On Tuesday, Texas lawmakers continued their witch-hunt against the LGBTQ+ community by deliberating a proposed legislation that targets “sexually-oriented celebrations” – a label that conveniently includes Pride Week.
Republican Rep. Ken King filed House Bill 1507 in Texas, which prohibits school districts from organizing or hosting programs aimed at celebrating or providing specialized instruction related to a particular sexual preference. The bill imposes severe penalties on non-compliant districts, including hefty fines of up to $10,000, and suspension or termination of teaching permits for educators involved in such programs.
“Having sexually-oriented celebrations at school, for all grades, is teaching our kids a sexual ideology – no matter who’s doing it,” said King. “If Pride Week is caught up in that, fine. But I didn’t specify one group over another.”
King claims his legislation doesn’t target any specific group, but during the hearing he refused to name any other event or group to which it would apply. In addition, King is sponsoring two other bills that directly target the LGBTQ+ community, HB 23 and HB 1686.
House Bill 23, dubbed the “Save Women’s Sports Act,” requires that college athletes compete on teams that align with their sex assigned at birth and House Bill 1686, that would prevent doctors from providing transgender-related health care and procedures to kids under 18 years old.
Ultimately, King’s primary objective with HB 1507, he asserts, is to empower parents in all situations related to sexuality.
“As a parent, teaching my child to be accepting and how to view the world outside of our own lens is my job,” King said. “It’s not a school district’s job. It’s not a teacher’s job, and not every teacher is going to be happy about having to do this.”
Outlawing Valentine’s Day
State Rep. James Talarico, D-Round Rock, asked King if the bill would ban the celebration of Valentine’s Day – since it is a sexually oriented celebration.
King said he doesn’t think the bill would apply to Valentine’s Day celebrations, although he said that if it does, he would be willing to support a ban on those as well. Critics have raised concerns that since the bill’s language is so broad, apart from banning Valentine’s Day activities, it could also target gay-straight alliance clubs, prohibit teachers from celebrating marriages or pregnancies at school, or even block school dances, as reported by San Antonio Express-News.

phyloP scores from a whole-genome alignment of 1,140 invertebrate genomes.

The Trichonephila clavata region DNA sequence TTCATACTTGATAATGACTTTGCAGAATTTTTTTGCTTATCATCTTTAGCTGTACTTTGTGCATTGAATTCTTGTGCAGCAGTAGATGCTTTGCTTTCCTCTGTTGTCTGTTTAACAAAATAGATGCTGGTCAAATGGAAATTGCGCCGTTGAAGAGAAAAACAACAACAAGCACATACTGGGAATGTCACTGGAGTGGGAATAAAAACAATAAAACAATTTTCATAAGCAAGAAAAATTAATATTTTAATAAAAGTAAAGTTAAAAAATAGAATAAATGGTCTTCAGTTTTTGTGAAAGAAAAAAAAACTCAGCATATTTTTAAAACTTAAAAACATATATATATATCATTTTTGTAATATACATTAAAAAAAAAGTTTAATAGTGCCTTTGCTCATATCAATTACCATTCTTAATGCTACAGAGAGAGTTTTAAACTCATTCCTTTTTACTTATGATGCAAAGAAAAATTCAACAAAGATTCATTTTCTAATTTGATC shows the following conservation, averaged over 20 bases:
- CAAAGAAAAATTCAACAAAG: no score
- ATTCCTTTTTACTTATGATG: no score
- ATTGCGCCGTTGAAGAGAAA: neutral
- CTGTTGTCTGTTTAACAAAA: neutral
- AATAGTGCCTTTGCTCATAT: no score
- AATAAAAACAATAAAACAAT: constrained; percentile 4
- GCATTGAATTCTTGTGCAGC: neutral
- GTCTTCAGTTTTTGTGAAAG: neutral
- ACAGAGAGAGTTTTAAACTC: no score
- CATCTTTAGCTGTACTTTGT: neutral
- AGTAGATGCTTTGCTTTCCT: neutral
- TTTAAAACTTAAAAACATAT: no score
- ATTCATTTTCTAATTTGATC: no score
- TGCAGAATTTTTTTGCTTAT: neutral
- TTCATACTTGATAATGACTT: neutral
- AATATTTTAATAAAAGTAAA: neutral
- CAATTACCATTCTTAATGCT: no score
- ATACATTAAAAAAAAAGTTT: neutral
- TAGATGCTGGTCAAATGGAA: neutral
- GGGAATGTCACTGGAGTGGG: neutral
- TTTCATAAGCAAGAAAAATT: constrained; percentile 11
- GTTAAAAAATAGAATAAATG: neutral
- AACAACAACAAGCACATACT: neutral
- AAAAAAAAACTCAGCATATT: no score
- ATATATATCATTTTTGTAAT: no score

However, King said his legislation was meant to be broad so that it wouldn’t target just one group, but that he was open to suggestions to narrow it down.
“If a teacher had an activity themselves, and it was a small group of kids that want to participate in it and their parents are OK with it, my bill is not trying to stop that,” King said. “My bill is trying to stop an entire district forcing the entire student population to participate in something whether they want to or not.”
“Every Group Has Suffered Discrimination”
In addition to claiming his legislation didn’t target the LGBTQ+ community, King undervalued years of discrimination against them.
When asked by Rep. Talarico if he believes LGBTQ+ people have historically suffered from discrimination, King answered that “every group has suffered discrimination of some kind.”
But later when Rep. Talarico compared banning Pride Week to banning Black History Month – which ensures a group of kids who have faced historical discrimination are included and uplifted in their community – King said that that was like comparing “apples to oranges.”
Despite what King believes, LGBTQ+ people are a historically marginalized group. 73 percent of LGBTQ young people say they have experience discrimination based on their sexual orientation or gender identity, according to a 2022 national survey by The Trevor Project, a nonprofit organization for LGBTQ youth focused on suicide prevention.
“Being a teenager and going through high school is hard enough already when you don’t have your own government working against you and your well being under the guise of doing what’s best for children,” a 19-year-old transgender Texan testified before the House committee on Tuesday, as reported by San Antonio Express-News.